Claiming tax relief on NHS pension contributions
  • general practitioner, age 47, has £40,000 of NHS pensionable earnings and claims tax relief on NHSPS contribution….
  • pensionable NHS earnings £ 40,000
  • 6% NHSPS contribution (15% max) £ 2,400
  • Tax relief (40% of £ 2,400) £ 960
who can fund personal pensions
Who can fund personal pensions?
  • general medical practitioners / salaried NHS officers with non-NHS earnings
  • general medical practitioners with non-pensionable NHS earnings
  • general medical practitioners who wish to fund the NHSPS and a personal pension (simultaneously) from their NHS earnings. They must decide (annually) to waive tax relief on their NHSPS contribution for this exercise
waiving tax relief on nhs pension contributions
Waiving tax relief on NHS pension contributions
  • pensionable NHS earnings £ 40,000
  • 6% NHSPS contribution (15% max) £ 2,400
  • Tax relief (£ 960 waived) £ NIL
  • 25% personal pension contribution £ 10,000
  • Tax relief (40% of £ 10,000) £ 4,000

Notes: GP has obtained £ 3,000 extra tax relief (£4,000 minus £1,000)

GP is funding NHSPS and personal pension simultaneously from same source of NHS earnings

pension for doctors spouses
Pension for Doctors’ spouses
  • employer contributions to spouse pension attract tax relief at the employer’s top rate of tax
  • pension fund accumulates tax-free and is returnable to employer as tax free fund should spouse die before retirement
  • Use new Stakeholder Schemes - £300 per month contribution irrespective of earnings
  • tax-free lump sum of up to 25% of accumulated fund
  • benefits can be taken at any age after 50 (from 2004)
basic financial planning protection issues
Basic Financial Planning/Protection Issues

Life Assurance

  • Term Assurance - Level, Convertible and Decreasing
  • Family Income Benefit
  • Whole Life - With Profit and Unit Linked
  • Endowment - Low Cost, With Profit and Unit linked
  • Writing Policies under Trust

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basic financial planning protection issues1
Basic Financial Planning/Protection Issues

Critical Illness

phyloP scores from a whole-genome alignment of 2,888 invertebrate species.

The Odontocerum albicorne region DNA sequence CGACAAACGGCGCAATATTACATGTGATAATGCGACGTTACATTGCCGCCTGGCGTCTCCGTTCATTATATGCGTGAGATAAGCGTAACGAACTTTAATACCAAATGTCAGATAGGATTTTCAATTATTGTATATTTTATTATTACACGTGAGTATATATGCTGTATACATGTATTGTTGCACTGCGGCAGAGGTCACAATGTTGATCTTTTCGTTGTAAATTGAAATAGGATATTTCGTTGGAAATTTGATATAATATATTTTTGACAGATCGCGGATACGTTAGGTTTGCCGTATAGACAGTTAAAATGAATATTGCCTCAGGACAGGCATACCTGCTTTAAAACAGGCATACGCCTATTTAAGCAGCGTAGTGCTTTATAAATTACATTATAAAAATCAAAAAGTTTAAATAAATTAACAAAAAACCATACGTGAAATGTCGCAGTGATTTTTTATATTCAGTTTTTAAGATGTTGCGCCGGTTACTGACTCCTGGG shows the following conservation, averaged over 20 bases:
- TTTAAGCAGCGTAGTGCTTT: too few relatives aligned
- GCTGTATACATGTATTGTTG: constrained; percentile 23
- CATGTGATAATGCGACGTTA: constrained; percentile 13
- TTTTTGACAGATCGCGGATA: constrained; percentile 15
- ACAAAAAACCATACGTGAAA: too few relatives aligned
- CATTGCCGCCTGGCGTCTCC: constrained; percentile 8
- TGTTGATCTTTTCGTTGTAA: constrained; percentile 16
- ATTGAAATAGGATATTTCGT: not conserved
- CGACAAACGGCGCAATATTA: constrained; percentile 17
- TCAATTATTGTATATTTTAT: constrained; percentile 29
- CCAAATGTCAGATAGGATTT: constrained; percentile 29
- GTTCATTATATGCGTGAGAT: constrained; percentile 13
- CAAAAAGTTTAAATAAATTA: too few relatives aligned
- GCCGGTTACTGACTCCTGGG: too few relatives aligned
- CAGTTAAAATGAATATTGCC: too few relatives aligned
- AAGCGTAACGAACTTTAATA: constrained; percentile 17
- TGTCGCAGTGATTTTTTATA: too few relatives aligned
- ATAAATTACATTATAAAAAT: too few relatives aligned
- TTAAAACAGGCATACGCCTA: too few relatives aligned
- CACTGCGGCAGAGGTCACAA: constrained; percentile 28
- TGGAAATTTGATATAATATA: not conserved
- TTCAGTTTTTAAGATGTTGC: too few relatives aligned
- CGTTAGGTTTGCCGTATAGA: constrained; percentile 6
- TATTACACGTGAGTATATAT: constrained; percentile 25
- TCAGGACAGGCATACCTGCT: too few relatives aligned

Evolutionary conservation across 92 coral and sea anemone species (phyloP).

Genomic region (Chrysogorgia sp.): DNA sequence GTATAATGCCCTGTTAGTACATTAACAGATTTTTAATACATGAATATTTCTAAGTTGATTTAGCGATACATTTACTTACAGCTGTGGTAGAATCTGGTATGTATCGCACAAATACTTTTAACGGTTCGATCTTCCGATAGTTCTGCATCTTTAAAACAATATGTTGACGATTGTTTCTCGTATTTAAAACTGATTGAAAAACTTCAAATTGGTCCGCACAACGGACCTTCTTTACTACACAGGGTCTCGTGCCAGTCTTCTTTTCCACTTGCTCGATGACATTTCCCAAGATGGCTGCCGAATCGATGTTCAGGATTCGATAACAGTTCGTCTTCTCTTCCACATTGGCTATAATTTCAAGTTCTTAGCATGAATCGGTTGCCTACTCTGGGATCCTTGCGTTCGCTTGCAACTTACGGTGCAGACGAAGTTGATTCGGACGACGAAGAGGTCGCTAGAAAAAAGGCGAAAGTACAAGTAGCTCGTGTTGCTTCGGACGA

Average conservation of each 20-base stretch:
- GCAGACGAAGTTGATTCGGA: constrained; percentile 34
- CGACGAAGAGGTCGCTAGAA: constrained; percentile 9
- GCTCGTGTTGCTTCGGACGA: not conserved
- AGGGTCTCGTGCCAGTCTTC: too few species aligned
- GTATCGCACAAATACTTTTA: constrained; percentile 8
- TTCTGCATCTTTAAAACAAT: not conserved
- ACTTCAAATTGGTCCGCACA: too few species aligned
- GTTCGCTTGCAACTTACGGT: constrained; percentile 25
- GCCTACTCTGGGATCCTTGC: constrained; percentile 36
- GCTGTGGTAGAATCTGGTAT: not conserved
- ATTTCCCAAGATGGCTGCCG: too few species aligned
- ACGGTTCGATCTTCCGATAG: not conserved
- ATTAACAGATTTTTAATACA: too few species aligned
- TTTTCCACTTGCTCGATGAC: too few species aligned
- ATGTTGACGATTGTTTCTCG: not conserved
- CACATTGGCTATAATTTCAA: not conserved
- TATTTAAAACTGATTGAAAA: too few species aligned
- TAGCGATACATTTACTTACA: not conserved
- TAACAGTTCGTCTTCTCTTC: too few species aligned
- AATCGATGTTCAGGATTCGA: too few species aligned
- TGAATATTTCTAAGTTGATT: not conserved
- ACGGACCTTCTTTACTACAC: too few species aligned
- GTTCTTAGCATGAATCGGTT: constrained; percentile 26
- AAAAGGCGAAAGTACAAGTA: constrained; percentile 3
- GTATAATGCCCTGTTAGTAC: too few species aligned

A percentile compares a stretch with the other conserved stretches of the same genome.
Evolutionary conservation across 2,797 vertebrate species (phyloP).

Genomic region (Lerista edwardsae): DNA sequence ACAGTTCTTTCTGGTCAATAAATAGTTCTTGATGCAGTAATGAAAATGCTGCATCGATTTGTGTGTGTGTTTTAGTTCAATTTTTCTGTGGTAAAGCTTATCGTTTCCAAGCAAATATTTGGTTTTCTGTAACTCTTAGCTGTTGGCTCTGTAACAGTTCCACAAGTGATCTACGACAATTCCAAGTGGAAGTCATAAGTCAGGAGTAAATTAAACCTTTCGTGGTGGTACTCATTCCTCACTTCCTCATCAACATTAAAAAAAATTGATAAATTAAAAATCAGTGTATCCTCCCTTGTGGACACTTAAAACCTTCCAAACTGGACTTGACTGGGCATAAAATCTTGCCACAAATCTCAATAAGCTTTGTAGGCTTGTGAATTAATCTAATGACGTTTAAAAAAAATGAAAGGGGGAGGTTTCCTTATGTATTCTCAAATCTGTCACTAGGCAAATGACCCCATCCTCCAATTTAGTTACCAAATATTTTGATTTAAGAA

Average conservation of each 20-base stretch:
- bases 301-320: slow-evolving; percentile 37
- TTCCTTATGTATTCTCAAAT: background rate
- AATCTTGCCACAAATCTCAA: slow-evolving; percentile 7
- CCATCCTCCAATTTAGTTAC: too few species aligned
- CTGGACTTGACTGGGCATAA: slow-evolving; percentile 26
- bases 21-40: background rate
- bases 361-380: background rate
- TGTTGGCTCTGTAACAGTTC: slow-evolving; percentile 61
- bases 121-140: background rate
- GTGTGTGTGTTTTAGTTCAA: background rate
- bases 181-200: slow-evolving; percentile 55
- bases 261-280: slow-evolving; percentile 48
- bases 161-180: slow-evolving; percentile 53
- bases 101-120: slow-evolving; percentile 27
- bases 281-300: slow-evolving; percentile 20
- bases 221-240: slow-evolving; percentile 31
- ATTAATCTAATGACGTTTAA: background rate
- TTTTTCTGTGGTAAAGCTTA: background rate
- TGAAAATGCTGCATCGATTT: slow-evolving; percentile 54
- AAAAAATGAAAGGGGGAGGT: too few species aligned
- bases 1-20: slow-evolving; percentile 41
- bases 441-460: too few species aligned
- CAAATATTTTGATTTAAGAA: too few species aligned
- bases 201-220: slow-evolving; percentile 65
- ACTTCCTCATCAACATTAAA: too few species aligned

Provides a capital sum in the event of being diagnosed with a qualifying illness

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income protection
Income Protection

Permanent Health Insurance

Provides a regular income after a waiting period (deferred period) to a pre-determined age (normally age 60) or until return to work

Benefits are tax free

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income protection1
Income Protection

Permanent Health Insurance

Points to Consider:

Definition of Illness

Definition of Occupation

Practice Agreement

Level of Cover

NHS Ill-health Retirement Benefits

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income protection2
Income Protection

Locum Cover

Provides a regular income after a waiting period for a specific period of time (usually up to 12 months after incapacity)

Premiums qualify for tax relief

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income protection cover
Income Protection Cover

What the PCT Provides?

Superannuable Income for up to 12 months providing medical services continue to be provided for patients

PCT Locum Allowance for up to 12 months subject to residual list size (and other factors)

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income protection cover1
Income Protection Cover

Cover should dovetail with Practice Agreement

Do not over insure

Benefits are taxable unless Locum employed

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income protection cover2
Income Protection Cover

Locum Costs vary

PCT support varies

Current Locum Costs are £1,300+ per week

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M M M

Please note:

The content of this presentation is intended for general guidance only and you should seek specific financial advice before taking action on any aspect of it.

The risk profile of investment products varies and should be matched to your individual attitude to risk.

The value of certain investment products can go down as well as up.

Some funds may include investments that are not designated in sterling and the prices may alter purely as a result of exchange rate movements.

Past performance is not necessarily a guide to future performance.

Medical Money Management

Authorised by the Financial Services Authority